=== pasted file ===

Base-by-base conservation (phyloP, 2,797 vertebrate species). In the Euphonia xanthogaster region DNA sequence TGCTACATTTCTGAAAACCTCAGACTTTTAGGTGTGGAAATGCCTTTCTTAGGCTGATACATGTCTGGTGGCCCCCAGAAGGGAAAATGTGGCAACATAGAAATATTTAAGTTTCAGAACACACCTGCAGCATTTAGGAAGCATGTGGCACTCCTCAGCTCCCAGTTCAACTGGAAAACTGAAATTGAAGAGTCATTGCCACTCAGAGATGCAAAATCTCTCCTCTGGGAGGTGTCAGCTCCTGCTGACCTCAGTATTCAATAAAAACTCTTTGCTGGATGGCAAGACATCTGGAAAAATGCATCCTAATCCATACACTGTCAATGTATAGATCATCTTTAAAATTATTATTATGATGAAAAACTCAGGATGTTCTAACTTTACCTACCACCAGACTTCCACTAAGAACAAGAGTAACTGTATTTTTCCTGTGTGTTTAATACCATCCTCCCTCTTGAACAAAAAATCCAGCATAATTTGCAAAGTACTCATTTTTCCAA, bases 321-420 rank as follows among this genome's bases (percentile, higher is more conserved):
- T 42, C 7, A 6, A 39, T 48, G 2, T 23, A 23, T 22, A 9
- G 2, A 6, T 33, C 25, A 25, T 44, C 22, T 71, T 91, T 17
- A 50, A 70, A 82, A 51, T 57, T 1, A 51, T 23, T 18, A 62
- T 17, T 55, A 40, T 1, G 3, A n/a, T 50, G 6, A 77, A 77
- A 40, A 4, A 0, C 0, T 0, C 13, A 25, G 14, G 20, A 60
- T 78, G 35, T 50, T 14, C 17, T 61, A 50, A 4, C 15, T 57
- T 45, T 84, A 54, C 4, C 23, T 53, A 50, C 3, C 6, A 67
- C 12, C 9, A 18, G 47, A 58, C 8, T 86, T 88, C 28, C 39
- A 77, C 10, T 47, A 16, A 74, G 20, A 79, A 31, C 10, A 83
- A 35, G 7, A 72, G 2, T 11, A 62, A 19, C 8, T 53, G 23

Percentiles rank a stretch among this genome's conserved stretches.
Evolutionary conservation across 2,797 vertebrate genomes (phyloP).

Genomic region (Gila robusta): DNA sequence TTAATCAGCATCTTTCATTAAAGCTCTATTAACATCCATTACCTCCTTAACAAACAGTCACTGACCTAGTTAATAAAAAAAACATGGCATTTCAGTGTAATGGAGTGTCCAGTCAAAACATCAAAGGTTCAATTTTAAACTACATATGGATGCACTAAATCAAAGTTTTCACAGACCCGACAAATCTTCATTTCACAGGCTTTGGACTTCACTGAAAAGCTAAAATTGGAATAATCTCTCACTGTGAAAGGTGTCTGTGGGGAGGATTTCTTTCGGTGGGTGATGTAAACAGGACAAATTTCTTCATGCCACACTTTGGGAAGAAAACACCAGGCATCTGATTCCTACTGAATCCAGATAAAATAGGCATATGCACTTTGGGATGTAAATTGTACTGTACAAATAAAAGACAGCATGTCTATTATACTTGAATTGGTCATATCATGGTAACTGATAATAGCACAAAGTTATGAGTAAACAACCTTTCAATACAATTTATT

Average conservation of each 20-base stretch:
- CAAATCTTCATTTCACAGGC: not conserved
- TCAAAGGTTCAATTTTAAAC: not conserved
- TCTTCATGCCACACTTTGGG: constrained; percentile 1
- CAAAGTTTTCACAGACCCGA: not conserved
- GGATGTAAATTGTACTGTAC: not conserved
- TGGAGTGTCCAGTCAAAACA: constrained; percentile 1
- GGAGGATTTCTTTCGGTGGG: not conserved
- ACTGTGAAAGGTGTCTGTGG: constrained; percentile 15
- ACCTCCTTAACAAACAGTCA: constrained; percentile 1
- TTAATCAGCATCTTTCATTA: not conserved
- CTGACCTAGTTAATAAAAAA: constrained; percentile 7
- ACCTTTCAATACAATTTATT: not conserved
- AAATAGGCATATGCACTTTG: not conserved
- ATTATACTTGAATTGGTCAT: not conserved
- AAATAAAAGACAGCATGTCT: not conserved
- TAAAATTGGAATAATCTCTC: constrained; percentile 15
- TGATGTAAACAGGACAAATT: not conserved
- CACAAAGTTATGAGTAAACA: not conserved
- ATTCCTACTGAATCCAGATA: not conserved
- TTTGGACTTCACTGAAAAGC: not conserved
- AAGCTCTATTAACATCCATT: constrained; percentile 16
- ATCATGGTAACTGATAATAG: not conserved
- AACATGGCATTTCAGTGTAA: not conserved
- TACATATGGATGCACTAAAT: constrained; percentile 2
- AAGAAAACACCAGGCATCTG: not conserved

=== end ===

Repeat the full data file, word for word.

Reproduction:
Base-by-base conservation (phyloP, 2,797 vertebrate species). In the Euphonia xanthogaster region DNA sequence TGCTACATTTCTGAAAACCTCAGACTTTTAGGTGTGGAAATGCCTTTCTTAGGCTGATACATGTCTGGTGGCCCCCAGAAGGGAAAATGTGGCAACATAGAAATATTTAAGTTTCAGAACACACCTGCAGCATTTAGGAAGCATGTGGCACTCCTCAGCTCCCAGTTCAACTGGAAAACTGAAATTGAAGAGTCATTGCCACTCAGAGATGCAAAATCTCTCCTCTGGGAGGTGTCAGCTCCTGCTGACCTCAGTATTCAATAAAAACTCTTTGCTGGATGGCAAGACATCTGGAAAAATGCATCCTAATCCATACACTGTCAATGTATAGATCATCTTTAAAATTATTATTATGATGAAAAACTCAGGATGTTCTAACTTTACCTACCACCAGACTTCCACTAAGAACAAGAGTAACTGTATTTTTCCTGTGTGTTTAATACCATCCTCCCTCTTGAACAAAAAATCCAGCATAATTTGCAAAGTACTCATTTTTCCAA, bases 321-420 rank as follows among this genome's bases (percentile, higher is more conserved):
- T 42, C 7, A 6, A 39, T 48, G 2, T 23, A 23, T 22, A 9
- G 2, A 6, T 33, C 25, A 25, T 44, C 22, T 71, T 91, T 17
- A 50, A 70, A 82, A 51, T 57, T 1, A 51, T 23, T 18, A 62
- T 17, T 55, A 40, T 1, G 3, A n/a, T 50, G 6, A 77, A 77
- A 40, A 4, A 0, C 0, T 0, C 13, A 25, G 14, G 20, A 60
- T 78, G 35, T 50, T 14, C 17, T 61, A 50, A 4, C 15, T 57
- T 45, T 84, A 54, C 4, C 23, T 53, A 50, C 3, C 6, A 67
- C 12, C 9, A 18, G 47, A 58, C 8, T 86, T 88, C 28, C 39
- A 77, C 10, T 47, A 16, A 74, G 20, A 79, A 31, C 10, A 83
- A 35, G 7, A 72, G 2, T 11, A 62, A 19, C 8, T 53, G 23

Percentiles rank a stretch among this genome's conserved stretches.
Evolutionary conservation across 2,797 vertebrate genomes (phyloP).

Genomic region (Gila robusta): DNA sequence TTAATCAGCATCTTTCATTAAAGCTCTATTAACATCCATTACCTCCTTAACAAACAGTCACTGACCTAGTTAATAAAAAAAACATGGCATTTCAGTGTAATGGAGTGTCCAGTCAAAACATCAAAGGTTCAATTTTAAACTACATATGGATGCACTAAATCAAAGTTTTCACAGACCCGACAAATCTTCATTTCACAGGCTTTGGACTTCACTGAAAAGCTAAAATTGGAATAATCTCTCACTGTGAAAGGTGTCTGTGGGGAGGATTTCTTTCGGTGGGTGATGTAAACAGGACAAATTTCTTCATGCCACACTTTGGGAAGAAAACACCAGGCATCTGATTCCTACTGAATCCAGATAAAATAGGCATATGCACTTTGGGATGTAAATTGTACTGTACAAATAAAAGACAGCATGTCTATTATACTTGAATTGGTCATATCATGGTAACTGATAATAGCACAAAGTTATGAGTAAACAACCTTTCAATACAATTTATT

Average conservation of each 20-base stretch:
- CAAATCTTCATTTCACAGGC: not conserved
- TCAAAGGTTCAATTTTAAAC: not conserved
- TCTTCATGCCACACTTTGGG: constrained; percentile 1
- CAAAGTTTTCACAGACCCGA: not conserved
- GGATGTAAATTGTACTGTAC: not conserved
- TGGAGTGTCCAGTCAAAACA: constrained; percentile 1
- GGAGGATTTCTTTCGGTGGG: not conserved
- ACTGTGAAAGGTGTCTGTGG: constrained; percentile 15
- ACCTCCTTAACAAACAGTCA: constrained; percentile 1
- TTAATCAGCATCTTTCATTA: not conserved
- CTGACCTAGTTAATAAAAAA: constrained; percentile 7
- ACCTTTCAATACAATTTATT: not conserved
- AAATAGGCATATGCACTTTG: not conserved
- ATTATACTTGAATTGGTCAT: not conserved
- AAATAAAAGACAGCATGTCT: not conserved
- TAAAATTGGAATAATCTCTC: constrained; percentile 15
- TGATGTAAACAGGACAAATT: not conserved
- CACAAAGTTATGAGTAAACA: not conserved
- ATTCCTACTGAATCCAGATA: not conserved
- TTTGGACTTCACTGAAAAGC: not conserved
- AAGCTCTATTAACATCCATT: constrained; percentile 16
- ATCATGGTAACTGATAATAG: not conserved
- AACATGGCATTTCAGTGTAA: not conserved
- TACATATGGATGCACTAAAT: constrained; percentile 2
- AAGAAAACACCAGGCATCTG: not conserved